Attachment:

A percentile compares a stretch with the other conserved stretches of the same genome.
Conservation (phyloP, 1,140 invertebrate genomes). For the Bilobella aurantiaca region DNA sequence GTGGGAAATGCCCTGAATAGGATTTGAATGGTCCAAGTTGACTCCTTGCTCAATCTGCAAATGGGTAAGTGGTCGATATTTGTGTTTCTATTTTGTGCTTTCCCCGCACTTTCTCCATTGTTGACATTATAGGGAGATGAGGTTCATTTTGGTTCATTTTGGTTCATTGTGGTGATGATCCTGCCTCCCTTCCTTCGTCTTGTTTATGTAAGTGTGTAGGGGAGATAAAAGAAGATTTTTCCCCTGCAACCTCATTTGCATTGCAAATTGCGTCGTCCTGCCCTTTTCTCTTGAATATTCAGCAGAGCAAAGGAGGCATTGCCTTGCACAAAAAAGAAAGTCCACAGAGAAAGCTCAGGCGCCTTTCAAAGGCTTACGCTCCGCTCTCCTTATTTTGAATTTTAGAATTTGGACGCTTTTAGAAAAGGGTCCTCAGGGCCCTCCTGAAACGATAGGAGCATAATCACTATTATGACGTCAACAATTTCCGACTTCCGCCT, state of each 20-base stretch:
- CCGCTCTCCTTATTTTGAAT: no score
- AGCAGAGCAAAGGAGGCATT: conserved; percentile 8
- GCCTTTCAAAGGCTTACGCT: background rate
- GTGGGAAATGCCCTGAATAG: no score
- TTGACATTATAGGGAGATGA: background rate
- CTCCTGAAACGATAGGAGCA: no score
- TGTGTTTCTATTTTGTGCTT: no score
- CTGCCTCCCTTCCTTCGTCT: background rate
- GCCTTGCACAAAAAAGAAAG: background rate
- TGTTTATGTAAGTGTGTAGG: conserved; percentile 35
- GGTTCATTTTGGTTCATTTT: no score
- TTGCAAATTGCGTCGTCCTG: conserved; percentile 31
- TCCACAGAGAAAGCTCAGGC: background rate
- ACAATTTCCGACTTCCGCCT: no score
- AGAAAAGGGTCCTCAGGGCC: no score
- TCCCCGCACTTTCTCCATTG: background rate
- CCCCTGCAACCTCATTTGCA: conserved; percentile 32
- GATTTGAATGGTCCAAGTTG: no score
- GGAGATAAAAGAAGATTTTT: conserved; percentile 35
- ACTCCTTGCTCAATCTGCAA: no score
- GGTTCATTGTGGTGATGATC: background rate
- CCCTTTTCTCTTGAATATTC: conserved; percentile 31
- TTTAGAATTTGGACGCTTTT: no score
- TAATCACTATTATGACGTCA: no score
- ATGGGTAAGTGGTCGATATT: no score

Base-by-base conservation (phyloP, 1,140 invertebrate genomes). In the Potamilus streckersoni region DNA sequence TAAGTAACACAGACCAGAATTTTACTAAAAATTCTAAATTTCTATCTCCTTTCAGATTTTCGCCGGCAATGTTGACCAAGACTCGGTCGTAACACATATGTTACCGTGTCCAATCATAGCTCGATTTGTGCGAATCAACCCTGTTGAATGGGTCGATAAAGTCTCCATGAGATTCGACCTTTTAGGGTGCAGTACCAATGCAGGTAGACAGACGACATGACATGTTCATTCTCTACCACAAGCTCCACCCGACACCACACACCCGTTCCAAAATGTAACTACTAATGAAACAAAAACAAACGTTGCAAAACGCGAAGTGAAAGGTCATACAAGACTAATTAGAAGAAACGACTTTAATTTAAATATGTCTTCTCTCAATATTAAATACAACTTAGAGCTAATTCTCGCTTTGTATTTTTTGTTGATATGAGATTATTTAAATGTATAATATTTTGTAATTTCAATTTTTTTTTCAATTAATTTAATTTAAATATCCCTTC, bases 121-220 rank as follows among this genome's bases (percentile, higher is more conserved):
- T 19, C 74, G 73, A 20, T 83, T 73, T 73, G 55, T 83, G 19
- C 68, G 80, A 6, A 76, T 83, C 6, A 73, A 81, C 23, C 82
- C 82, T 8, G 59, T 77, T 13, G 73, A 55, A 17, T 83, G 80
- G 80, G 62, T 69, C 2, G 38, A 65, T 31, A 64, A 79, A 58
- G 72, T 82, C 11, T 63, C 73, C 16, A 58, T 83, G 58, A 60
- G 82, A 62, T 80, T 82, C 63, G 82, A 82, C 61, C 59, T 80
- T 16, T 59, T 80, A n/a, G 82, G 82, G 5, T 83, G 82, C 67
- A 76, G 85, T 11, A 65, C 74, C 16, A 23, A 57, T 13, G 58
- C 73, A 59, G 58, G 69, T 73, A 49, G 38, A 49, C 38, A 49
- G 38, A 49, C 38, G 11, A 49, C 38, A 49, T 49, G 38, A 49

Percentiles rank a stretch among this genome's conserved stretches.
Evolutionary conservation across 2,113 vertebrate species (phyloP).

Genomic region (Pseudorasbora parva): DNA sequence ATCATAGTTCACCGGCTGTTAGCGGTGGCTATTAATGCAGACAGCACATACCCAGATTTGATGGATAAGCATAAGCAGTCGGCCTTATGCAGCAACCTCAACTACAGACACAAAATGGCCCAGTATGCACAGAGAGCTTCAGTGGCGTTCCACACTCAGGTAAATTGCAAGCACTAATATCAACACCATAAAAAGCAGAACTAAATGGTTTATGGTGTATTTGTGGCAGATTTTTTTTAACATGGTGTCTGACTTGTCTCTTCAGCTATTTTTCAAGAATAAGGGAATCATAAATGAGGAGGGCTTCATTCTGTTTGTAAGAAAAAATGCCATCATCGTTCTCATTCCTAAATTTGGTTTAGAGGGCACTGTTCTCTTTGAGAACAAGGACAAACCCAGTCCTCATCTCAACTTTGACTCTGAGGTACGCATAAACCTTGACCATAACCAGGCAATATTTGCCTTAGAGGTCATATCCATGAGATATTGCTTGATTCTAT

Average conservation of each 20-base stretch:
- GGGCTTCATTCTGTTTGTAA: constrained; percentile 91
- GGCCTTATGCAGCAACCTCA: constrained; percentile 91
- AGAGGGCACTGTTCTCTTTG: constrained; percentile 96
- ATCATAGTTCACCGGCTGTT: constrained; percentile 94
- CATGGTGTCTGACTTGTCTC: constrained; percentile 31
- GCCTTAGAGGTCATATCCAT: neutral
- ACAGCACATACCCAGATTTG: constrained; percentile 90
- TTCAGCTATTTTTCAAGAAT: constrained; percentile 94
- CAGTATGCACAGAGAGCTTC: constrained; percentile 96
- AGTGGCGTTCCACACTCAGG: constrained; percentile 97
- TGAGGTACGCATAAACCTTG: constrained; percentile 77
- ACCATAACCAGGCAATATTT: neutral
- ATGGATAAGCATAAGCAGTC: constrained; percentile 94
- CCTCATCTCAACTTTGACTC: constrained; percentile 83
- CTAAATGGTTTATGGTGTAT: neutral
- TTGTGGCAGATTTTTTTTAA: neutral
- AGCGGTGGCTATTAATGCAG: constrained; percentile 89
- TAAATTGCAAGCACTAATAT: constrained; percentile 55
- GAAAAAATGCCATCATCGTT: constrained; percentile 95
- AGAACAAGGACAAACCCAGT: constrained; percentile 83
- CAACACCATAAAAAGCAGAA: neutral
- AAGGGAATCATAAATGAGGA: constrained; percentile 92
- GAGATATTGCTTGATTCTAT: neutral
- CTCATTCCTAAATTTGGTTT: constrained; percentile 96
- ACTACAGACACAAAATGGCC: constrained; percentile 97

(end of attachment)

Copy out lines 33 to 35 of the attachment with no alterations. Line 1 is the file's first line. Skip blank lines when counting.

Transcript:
- G 72, T 82, C 11, T 63, C 73, C 16, A 58, T 83, G 58, A 60
- G 82, A 62, T 80, T 82, C 63, G 82, A 82, C 61, C 59, T 80
- T 16, T 59, T 80, A n/a, G 82, G 82, G 5, T 83, G 82, C 67